The indie-rock darling continues her reign with a record full of lust and longing
Alex Rigotti
12:05 3rd November 2021

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Lindsey Jordan had just turned seventeen when the critically-acclaimed Habits EP (2016) put her on the map; by the time of her debut, Lush (2018), Rolling Stone was already calling her an 'indie-rock prodigy'. It was Jordan's vulnerable songwriting, signature vocal delivery and shoegaze style attracted many to her solo project, Snail Mail. Although her newest offering, Valentine, largely abandons its roots, Jordan brings moments of sophistication and passion to a record shaped by heartbreak.

Opener 'Valentine' is arguably the best cut from the album: it sets the emotional and stylistic tone of the record with panache. "Those parastic cameras; don't they stop to stare at you?" Jordan almost smirks, as she longs to be alone with her lover amongst creepy, high-strung synths. This gives way to a riotous chorus, as she screams: "So why'd you wanna erase me?". In stark contrast to the apathetic, cloudy sounds of Lush, 'Valentine' redefines Snail Mail as slightly more conventional, but exciting and fresh.

Jordan goes out of her way to add quirk to many of the songs on the tracklist, which is a refreshing attitude to listen to. 'Automate' soundtracks the aftermath of the breakup with some delicious melody lines and a striking drumline. The themes of control that Jordan weaves paints a subtly devastating portrait of a mutually destructive relationship: "I'm like your dog, I'm like your dog/Only I know you'll be sweet if I stay", she whines. 

Other tracks on the album let Jordan's writing shine with gorgeous production: 'Headlock' pairs its wistful lyrics with layers consisting of a nasal guitar drone, offset by little piano flourishes and some good old reverb. 'Light Blue' strays into more gentle territory, as warm chords and a crisp, finger-plucked acoustic accompany Jordan's voice, whose cracks give the song some great personality.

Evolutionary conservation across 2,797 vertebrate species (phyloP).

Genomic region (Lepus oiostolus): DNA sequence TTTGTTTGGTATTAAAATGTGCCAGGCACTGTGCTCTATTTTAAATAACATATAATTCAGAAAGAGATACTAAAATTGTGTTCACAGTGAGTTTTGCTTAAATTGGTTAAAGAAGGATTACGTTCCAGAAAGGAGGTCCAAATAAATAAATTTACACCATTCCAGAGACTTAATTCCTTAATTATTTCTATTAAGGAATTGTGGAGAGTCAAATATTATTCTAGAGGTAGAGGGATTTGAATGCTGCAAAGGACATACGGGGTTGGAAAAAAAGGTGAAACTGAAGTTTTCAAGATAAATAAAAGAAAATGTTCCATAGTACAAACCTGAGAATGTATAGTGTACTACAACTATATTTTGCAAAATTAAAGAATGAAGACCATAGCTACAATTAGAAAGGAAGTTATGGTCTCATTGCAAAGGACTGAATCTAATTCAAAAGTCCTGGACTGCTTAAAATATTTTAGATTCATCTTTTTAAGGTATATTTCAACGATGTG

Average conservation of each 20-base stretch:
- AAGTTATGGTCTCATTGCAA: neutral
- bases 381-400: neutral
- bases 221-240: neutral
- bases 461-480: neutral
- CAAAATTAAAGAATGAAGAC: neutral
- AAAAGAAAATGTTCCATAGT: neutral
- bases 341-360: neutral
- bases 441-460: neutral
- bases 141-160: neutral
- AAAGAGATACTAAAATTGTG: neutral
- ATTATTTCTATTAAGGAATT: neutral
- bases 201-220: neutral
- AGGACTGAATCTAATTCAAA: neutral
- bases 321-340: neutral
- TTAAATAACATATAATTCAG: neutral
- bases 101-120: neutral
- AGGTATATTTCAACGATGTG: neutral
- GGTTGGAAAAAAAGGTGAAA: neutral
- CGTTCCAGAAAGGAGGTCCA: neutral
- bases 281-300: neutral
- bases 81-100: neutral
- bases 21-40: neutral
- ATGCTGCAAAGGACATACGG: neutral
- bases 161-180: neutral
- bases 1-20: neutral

Occasionally, there are misfires where either Jordan's writing is let down by the basic instrumentation, or Jordan's vocals aren't up to par with the theatricality of the songs. 'Forever (Sailing)' features some really passionate lyricism ("So much destruction/Look at what we did/That was so real/And you don't just forget"). Unfortunately, Jordan's voice doesn't match this energy whatsoever, which would have really elevated the song. Similarly, the darker narrative in 'Glory' is let down by the derivative music it's set to. 

The album ends on a conflicted note; 'Mia' is a sentimental ode to Jordan's ex-girlfriend, where she tells her: "Mia, don't cry. I love you forever/But I gotta grow up now". The conclusion that 'Mia' seems to draw is one of eternal, painful longing; on the one hand, this could be read as sweet acceptance of Jordan's lifelong devotion, but on the other, it's a frustrating finale to an album that's spent ten tracks repeating this narrative over and over. 

Nevertheless, there are plenty of moments on Valentine where Jordan's talent shines through. Jordan is able to articulate her emotions really well at times, and she's dedicated to pushing her sound forward and making sure you remember her words. Valentine isn't quite the record I hoped it would be, but it at least demonstrates that for now, Jordan's sticking around for a long time. 

Valentine arrives 5 November via Matador.

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